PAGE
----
Zintkala Nuni

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Zintkala Nuni
Photo of Zitkála Nuni at 4 months old, held by her adoptive father, General Leonard Colby.
Zitkála Nuni at 4 months old, held by her adoptive father, General Leonard Colby
Native name Zintkala Nuni, "Lost Bird"
Born Unknown
1890
Pine Ridge Reservation, Wounded Knee, South Dakota
Died February 14, 1920(1920-02-14) (aged 29–30)
Hanford, California
Resting place Wounded Knee
Other names Margaret Elizabeth "Zintka" Colby
Zintka L. Colby
Employer Buffalo Bill Cody's Wild West Show

Zintkála Nuni (1890–1920) (Lakota: Lost Bird) was a Lakota Sioux woman who was a 4-month-old infant when she was found alive among the victims at the Wounded Knee Massacre.[1][2]

On the fourth day after the massacre, when a US Army detail went out to bury the dead, Zintkala was found on the battlefield under a covering of snow, still tied and protected on her frozen mother's back. The baby was first cared for by members of the Lakota and she fully recovered from four days exposure to freezing temperatures without food. Without knowledge of her identity or Lakota birth name, she was called Zintkala Nuni ("Lost Bird"). Zintkala was removed by General Leonard Wright Colby who took her by train to his home in Beatrice, Nebraska.[1] He legally adopted her on January 19, 1890, naming her Margaret Elizabeth Colby.[1] Colby said about his new daughter, "She is my relic of the Sioux War of 1891 and the Massacre of Wounded Knee."[1] Zintkala was raised by Colby's wife, Clara Bewick Colby, who was a suffragette activist and publisher of the Women's Tribune newspaper.[2] Clara Colby called her "Zintka."

When Zintka was 5-years-old, General Colby abandoned the family, married the nanny and moved to Beatrice, Nebraska.[3] According to her biographer, Zintkala suffered through a childhood of prejudice and rejection by relatives and classmates.[1] Due to Clara Colby's busy work life, Zintkala spent her school years at various boarding schools. When Zintkala was 17-years-old, Clare Colby decided Zintkala was too rebellious and sent her to live with her adoptive father. Soon after, Zintkala became pregnant. Although the father of her child is unknown, historians suspect Zintkala was sexually abused.[1][4] General Colby committed Zintkala to the Nebraska Industrial Home in Milford, Nebraska, a reformatory for unwed mothers, where her child was stillborn.[3] Her father left her in the reformatory for a year.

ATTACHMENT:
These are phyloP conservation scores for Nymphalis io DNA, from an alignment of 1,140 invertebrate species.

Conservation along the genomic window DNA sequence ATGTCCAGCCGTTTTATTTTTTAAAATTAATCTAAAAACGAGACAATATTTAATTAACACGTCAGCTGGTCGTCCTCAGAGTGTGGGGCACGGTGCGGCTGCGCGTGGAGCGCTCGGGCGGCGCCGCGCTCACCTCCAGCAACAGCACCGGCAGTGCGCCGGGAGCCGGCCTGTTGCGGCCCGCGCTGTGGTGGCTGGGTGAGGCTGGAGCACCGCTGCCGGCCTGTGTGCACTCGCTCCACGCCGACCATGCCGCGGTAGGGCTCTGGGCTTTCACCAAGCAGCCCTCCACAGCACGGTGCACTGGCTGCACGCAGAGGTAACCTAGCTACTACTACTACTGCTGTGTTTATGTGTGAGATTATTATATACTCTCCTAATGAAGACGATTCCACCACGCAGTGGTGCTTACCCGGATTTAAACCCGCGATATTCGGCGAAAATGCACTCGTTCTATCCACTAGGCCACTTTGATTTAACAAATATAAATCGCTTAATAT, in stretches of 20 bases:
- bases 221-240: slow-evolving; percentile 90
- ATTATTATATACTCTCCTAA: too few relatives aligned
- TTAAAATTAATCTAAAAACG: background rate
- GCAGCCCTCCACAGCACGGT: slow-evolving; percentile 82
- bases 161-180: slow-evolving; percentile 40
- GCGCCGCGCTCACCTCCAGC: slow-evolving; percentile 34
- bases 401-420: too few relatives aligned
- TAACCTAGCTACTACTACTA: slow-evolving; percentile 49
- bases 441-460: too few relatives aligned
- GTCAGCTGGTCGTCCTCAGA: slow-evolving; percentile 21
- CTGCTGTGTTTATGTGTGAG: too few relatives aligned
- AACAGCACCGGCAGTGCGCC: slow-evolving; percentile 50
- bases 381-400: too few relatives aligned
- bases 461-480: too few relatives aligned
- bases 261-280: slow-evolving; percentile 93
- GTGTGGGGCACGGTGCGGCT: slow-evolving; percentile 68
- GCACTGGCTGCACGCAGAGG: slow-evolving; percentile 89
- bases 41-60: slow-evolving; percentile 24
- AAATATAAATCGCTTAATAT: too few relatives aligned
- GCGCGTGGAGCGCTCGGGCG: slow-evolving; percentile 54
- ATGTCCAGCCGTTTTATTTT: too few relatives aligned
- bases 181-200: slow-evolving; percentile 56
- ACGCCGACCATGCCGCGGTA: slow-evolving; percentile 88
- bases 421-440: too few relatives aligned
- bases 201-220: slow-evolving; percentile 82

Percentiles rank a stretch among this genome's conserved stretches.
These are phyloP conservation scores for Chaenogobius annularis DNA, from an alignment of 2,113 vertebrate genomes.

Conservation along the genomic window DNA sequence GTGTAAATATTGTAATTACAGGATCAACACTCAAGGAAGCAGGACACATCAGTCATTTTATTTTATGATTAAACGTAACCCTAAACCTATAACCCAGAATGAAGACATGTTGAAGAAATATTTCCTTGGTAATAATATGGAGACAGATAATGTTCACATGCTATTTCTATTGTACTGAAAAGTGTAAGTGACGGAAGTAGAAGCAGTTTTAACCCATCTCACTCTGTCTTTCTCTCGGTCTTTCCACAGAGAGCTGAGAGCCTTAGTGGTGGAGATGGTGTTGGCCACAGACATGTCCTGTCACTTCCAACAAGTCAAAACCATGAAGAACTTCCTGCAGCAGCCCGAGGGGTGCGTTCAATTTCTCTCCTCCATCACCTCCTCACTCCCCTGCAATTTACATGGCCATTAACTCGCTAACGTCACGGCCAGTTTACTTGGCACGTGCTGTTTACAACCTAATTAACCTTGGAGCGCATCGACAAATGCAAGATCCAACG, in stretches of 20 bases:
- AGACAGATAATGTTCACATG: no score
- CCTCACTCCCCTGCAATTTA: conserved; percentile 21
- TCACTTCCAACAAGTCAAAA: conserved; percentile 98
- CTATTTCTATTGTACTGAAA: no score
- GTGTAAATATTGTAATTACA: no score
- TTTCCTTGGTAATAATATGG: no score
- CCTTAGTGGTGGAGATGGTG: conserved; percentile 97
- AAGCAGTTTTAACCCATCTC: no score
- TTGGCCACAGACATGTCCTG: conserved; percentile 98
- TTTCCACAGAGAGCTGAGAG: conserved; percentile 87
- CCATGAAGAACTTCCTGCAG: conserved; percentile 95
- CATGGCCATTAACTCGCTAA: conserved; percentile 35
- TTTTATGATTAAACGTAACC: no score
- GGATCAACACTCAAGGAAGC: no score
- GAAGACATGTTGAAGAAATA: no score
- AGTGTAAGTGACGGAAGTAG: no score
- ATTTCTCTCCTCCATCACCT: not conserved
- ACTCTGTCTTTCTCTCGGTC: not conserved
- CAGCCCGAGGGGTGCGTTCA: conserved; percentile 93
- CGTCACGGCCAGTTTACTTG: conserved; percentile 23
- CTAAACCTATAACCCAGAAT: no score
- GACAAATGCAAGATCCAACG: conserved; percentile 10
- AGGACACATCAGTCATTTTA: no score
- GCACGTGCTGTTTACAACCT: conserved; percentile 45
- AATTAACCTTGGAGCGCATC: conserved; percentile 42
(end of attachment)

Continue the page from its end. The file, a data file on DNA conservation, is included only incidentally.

Zintkala returned to her mother who now lived in Portland, Oregon. Zintka soon married but contracted syphilis from her husband and left him after only a few weeks of marriage.[3][4] Zintkala worked as a performer for Buffalo Bill Cody's Wild West Show and as an extra in silent films. She portrayed Pocahontas at the 1915 Panama-Pacific Exposition in San Francisco.[5] In 1918, suffering poverty, she and her third husband moved in with his parents in Hanford, California.[3] On February 14 1920, Zintkala died of Spanish influenza complicated by syphilis.[3] She was buried in a pauper's grave in Hanford.

On July 11 1991, a ceremony was held at Wounded Knee, South Dakota to inter the transferred remains of Zintkala Nuni near the mass grave of her Lakota family.[6] In her honor, the Lost Bird Society was created to help those Native Americans who were adopted outside their culture to recover their heritage.[3]

References[edit]

  1. ^ a b c d e f Flood, Renee Sansom (June 14, 1995). Lost Bird of Wounded Knee: Spirit of the Lakota. Scribner. ISBN 9780684195124. 
  2. ^ a b Harrison, Eric (July 13, 1991). "A Girl Called 'Lost Bird' Is Finally at Rest". Los Angeles Times. Retrieved 13 June 2017. 
  3. ^ a b c d e f "Lost Bird of Wounded Knee". South Dakota Public Television. sd.gov. Retrieved 13 June 2017. 
  4. ^ a b Agonito, Joseph (2017). Brave Hearts: Indian Women of the Plains. Rowman & Littlefield. p. 247. ISBN 9781493019052. 
  5. ^ Lawrence, Melanie (July 23, 1995). "Chronicle of a Lakota Girl Raised White". San Francisco Chronicle. sfgate.com. Retrieved 13 June 2017. 
  6. ^ Stier, Oren Baruch; Landres, J. Shawn (2006). Religion, Violence, Memory, and Place. Indiana University Press. pp. 80–81. ISBN 9780253347992. 

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